Examining Heart Rate Variability in the Treatment of Aggression Proposal of APDT Foundation

Principal Investigators: Julia Meyers-Manor, Ph.D., Kate Anders, CBCC-KA, CPDT-KSA
Institution: Macalester College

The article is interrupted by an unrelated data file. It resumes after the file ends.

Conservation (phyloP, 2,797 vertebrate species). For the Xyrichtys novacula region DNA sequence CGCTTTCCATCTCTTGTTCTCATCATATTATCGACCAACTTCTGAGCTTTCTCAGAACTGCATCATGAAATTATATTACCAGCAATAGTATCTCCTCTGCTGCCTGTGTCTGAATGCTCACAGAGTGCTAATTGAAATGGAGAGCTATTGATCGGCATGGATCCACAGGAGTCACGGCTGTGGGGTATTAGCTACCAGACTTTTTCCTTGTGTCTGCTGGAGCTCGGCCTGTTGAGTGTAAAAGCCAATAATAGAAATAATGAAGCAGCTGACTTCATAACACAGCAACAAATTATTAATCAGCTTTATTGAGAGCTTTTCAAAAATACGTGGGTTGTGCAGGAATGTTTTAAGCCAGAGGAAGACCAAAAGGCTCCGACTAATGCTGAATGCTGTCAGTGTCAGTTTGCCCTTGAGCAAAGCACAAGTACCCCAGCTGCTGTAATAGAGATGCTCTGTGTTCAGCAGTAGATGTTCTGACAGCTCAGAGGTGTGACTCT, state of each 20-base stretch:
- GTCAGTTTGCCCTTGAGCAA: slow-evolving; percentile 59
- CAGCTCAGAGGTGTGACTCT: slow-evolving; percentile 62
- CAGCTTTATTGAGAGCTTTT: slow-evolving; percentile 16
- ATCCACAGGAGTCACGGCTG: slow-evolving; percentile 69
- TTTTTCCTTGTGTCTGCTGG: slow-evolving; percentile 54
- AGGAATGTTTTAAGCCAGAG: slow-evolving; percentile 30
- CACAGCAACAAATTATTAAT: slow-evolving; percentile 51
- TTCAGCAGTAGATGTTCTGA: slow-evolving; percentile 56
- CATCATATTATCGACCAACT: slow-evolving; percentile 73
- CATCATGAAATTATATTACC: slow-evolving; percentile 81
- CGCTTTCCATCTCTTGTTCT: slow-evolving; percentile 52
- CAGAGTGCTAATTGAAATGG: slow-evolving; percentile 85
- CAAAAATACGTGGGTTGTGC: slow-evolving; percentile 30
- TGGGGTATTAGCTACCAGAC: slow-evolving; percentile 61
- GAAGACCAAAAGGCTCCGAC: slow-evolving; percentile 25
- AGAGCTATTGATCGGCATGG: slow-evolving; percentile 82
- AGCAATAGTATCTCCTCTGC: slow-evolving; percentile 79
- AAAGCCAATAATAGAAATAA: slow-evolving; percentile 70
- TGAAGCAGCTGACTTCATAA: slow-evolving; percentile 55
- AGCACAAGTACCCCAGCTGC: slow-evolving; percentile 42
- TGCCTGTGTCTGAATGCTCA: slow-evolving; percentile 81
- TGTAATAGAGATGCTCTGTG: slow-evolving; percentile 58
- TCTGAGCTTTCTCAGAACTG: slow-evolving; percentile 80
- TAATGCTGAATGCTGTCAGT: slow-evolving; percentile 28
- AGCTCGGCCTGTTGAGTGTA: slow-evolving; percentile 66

Aggression is one of the leading causes of dog surrender and euthanasia. Inter-dog aggression poses a threat to other animals and leaves owners exhausted and dogs unable to cope while outside of their homes. Understanding and treating aggression in dogs is of interest to shelters, trainers, and dog owners alike. One physiological measure that might serve as an index of aggression is heart rate variability (HRV), which refers to the vagally mediated beat-to-beat change in heart rate. Low HRV has been associated with impaired emotional and behavioral regulation and stress in both humans and animals. Research from our lab (in review) has suggested that HRV is significantly lower in dogs with a bite history compared to dogs without a bite history. A case study of treatment of aggression has also indicated that HRV changes along with behavioral changes (Williams, Borchelt, Sollers III, Gasper, & Thayer, 2003). In the present study, we hope to follow dogs taking group training classes for aggression to measure HRV across the course. Dogs will have HRV recorded and behavioral coding via video tapes during an in-home baseline session, during the first class, the third class, and the sixth (final class), followed by a final in-home session. If dogs show changes in HRV that correlate with behavioral changes, then trainers could use this information to help target and adjust treatments to maximize efficacy and efficiency.